There's perhaps a weary inevitability attached to the start of any new electronics design project that's been accepted for too long: after deciding what devices to target, you need to spend significant time 'tooling up'.
This generally involves finding and sourcing development boards and software that will allow you to 'play' with the devices on your short list.
Most designers accept this as necessity because that's the way it's always been done.
Time to take a step back, look at what's happening around you, and see that this is, frankly, clumsy, unresponsive, stifling of innovation and equally stifling of enjoyment!
Take for instance the notion that the first thing to do is choose the major devices around which you will base the design. Routine and precedent has it that you select the processor, the major peripheral chips and, increasingly, the FPGA.
It's logical, you argue, to set these choices in concrete early on because these decisions will help dictate the direction of the design, and how can you possibly design without direction and definition? The properties of these devices prescribe the boundaries in which you will design, so that the process becomes safer and quicker (perhaps).
The paradox here is that the start of the design process is when you are in the worst position to know what boundaries are acceptable and what devices are most suitable. Most of the time you have to estimate (an engineering term for 'guess') how you will implement the functionality you seek, and base your device choices on these guesses.
We often comment that we are forced to make these guesses because exploring lots of different devices and design implementations up front costs time and money. One of the reasons for this is that for every device you need to acquire the infrastructure to evaluate and 'play' with it.
While there is a hard cost associated with this infrastructure, by far the dominant cost is the time taken figuring out how to do your first "hello world" development on a new and foreign system. And to really rub salt into the wounds, you sometimes have to 'waste time' evaluating the different evaluation systems for a particular device (there're usually loads of application-targeted ones available) to see which one best suits the application!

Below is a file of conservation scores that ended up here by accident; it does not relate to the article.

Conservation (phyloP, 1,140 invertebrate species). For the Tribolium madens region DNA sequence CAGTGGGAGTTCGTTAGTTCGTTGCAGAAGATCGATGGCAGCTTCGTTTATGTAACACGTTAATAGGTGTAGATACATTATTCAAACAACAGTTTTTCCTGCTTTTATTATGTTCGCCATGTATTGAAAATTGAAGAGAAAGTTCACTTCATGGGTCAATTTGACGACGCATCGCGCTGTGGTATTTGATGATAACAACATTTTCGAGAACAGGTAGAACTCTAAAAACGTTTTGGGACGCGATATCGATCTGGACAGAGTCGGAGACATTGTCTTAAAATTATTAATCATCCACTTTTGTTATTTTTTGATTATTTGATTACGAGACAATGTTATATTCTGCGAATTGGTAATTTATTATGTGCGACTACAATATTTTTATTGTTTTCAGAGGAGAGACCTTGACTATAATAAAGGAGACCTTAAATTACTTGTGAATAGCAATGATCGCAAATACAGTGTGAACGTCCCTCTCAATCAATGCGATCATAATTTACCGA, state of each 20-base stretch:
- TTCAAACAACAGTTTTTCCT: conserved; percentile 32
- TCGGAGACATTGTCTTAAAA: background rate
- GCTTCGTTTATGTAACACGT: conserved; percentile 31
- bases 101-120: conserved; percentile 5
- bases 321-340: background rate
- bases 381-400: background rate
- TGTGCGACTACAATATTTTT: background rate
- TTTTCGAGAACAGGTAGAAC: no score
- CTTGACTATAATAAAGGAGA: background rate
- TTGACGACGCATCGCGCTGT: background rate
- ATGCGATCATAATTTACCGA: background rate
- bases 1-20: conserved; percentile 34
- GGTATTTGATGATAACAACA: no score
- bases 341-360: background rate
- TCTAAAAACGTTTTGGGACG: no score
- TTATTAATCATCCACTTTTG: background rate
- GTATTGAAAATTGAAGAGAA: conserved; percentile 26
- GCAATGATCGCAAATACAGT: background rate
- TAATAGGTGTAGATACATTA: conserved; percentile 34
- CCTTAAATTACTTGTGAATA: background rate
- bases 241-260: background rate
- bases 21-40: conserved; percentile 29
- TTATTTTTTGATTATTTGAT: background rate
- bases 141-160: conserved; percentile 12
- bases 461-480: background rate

The overall effect of this initial tooling up process is to distract you from the real aim of the project, which is to develop functionality. And it puts early constraints on the freedom to 'play' with various devices and design approaches before deciding on a final approach.
This latter point is a crucial one. When we take away the freedom to easily explore ideas, the first casualty is innovation.
You then find that it is too time-consuming and too expensive to tool up for each device you want to explore, so you artificially restrict your choices. In doing so, you perhaps miss out on potential benefits that the latest devices and technologies can offer.
The problem here, particularly creating tomorrow's connected designs (which are the ones that people will want to buy) is that you're doing design backwards.
Take a higher level, holistic view of the aims of the entire product design experience. Reassess the design processes you use and how they map into today's technology and your customer's needs.